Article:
By Moises Avila ,AFP
BRASILIA — Leftist President Dilma Rousseff’s re-election in Brazil has exposed a deeply divided country, reviving the old wounds of class struggle. Last week’s vote showed huge support for the incumbent in the impoverished northeast, where millions receive benefits from huge welfare programs Rousseff’s Workers Party (PT) has rolled out over the past decade. The programs have helped lift out of extreme poverty some 40 million people, who formed the bedrock of Rousseff’s support as she saw off business world favorite Aecio Neves. In the south, many of those who backed Neves to end 12 years of PT rule are expressing anger at northern voters, many of them welfare recipients, for Rousseff’s narrow win. ��I’m preparing to leave for Orlando, where my father lives. I’ve tried to help them, these poor imbeciles, these idiots who voted for Dilma,�� complained one voter, Deborah Albuquerque, in a video that went viral on social media. ��But they are too dumb and are going to be dependent on the Bolsa Familia (a family stipend for poor families) and Bolsa ‘Misery’ for the rest of their lives,�� she wailed.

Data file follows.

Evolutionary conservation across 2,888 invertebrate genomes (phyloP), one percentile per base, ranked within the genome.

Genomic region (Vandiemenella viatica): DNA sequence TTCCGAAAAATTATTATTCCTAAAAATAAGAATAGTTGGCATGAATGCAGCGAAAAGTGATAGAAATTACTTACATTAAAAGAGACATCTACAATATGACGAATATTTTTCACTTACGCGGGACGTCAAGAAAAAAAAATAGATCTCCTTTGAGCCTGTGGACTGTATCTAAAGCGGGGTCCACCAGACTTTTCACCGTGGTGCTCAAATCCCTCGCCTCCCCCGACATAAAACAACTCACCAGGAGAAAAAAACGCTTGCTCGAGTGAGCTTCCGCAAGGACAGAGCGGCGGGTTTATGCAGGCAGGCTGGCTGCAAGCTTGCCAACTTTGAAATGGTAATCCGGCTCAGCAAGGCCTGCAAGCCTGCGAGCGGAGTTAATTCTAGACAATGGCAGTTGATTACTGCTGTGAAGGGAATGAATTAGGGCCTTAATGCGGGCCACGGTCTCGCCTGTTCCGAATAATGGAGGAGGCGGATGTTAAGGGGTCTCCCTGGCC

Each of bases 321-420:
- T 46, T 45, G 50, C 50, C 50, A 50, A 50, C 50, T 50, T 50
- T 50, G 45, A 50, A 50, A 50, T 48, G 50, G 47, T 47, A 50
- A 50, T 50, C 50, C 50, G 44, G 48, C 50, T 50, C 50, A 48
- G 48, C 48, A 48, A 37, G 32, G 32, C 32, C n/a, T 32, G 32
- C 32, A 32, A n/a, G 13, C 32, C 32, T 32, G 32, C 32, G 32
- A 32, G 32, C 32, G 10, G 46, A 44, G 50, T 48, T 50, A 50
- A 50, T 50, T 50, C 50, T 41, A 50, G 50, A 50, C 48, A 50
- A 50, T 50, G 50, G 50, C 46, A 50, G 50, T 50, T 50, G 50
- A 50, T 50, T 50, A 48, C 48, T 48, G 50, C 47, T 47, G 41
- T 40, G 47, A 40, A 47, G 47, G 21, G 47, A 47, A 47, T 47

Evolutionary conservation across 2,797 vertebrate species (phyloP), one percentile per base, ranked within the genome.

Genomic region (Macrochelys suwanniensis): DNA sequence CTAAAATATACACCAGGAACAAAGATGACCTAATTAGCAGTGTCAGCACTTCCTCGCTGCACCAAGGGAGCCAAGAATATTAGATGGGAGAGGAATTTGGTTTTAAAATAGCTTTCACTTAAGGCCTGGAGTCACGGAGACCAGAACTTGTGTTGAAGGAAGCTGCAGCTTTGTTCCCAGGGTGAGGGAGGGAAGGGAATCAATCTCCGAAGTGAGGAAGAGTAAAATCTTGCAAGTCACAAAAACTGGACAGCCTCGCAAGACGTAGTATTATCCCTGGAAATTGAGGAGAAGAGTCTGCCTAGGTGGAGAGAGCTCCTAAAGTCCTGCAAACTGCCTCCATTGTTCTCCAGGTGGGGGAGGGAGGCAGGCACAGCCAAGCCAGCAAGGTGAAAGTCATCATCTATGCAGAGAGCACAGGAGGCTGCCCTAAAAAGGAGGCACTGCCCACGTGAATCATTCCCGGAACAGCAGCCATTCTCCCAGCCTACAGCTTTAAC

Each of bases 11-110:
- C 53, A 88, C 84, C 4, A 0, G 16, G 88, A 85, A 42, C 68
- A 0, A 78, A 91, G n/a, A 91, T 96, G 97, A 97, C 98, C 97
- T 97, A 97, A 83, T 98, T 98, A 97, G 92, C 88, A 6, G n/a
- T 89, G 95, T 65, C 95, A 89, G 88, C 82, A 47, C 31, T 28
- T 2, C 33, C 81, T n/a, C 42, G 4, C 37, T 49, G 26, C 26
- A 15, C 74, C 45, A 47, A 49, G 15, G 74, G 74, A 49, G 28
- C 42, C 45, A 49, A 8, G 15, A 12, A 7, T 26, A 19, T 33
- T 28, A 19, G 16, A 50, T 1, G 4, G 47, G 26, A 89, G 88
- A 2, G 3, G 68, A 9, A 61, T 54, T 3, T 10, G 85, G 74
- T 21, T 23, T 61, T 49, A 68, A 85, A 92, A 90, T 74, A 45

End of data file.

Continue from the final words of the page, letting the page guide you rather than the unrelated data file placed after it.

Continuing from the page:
The battle between two bitterly opposed camps is still being played out over social media, a week after the election, as everyone from politicians to soccer players, journalists and members of divided families cheer and boo Rousseff and Neves as one might a soccer team.
Two Tribes ��I do not think these elections have cut the country in two,�� Rousseff insisted after her win. But frustrated opponents disagree and have set up a Facebook campaign suggesting a wall be built separating Rousseff’s northern strongholds from the rest of the country. Northern voters, around 70 percent of whom backed Rousseff, have responded in kind.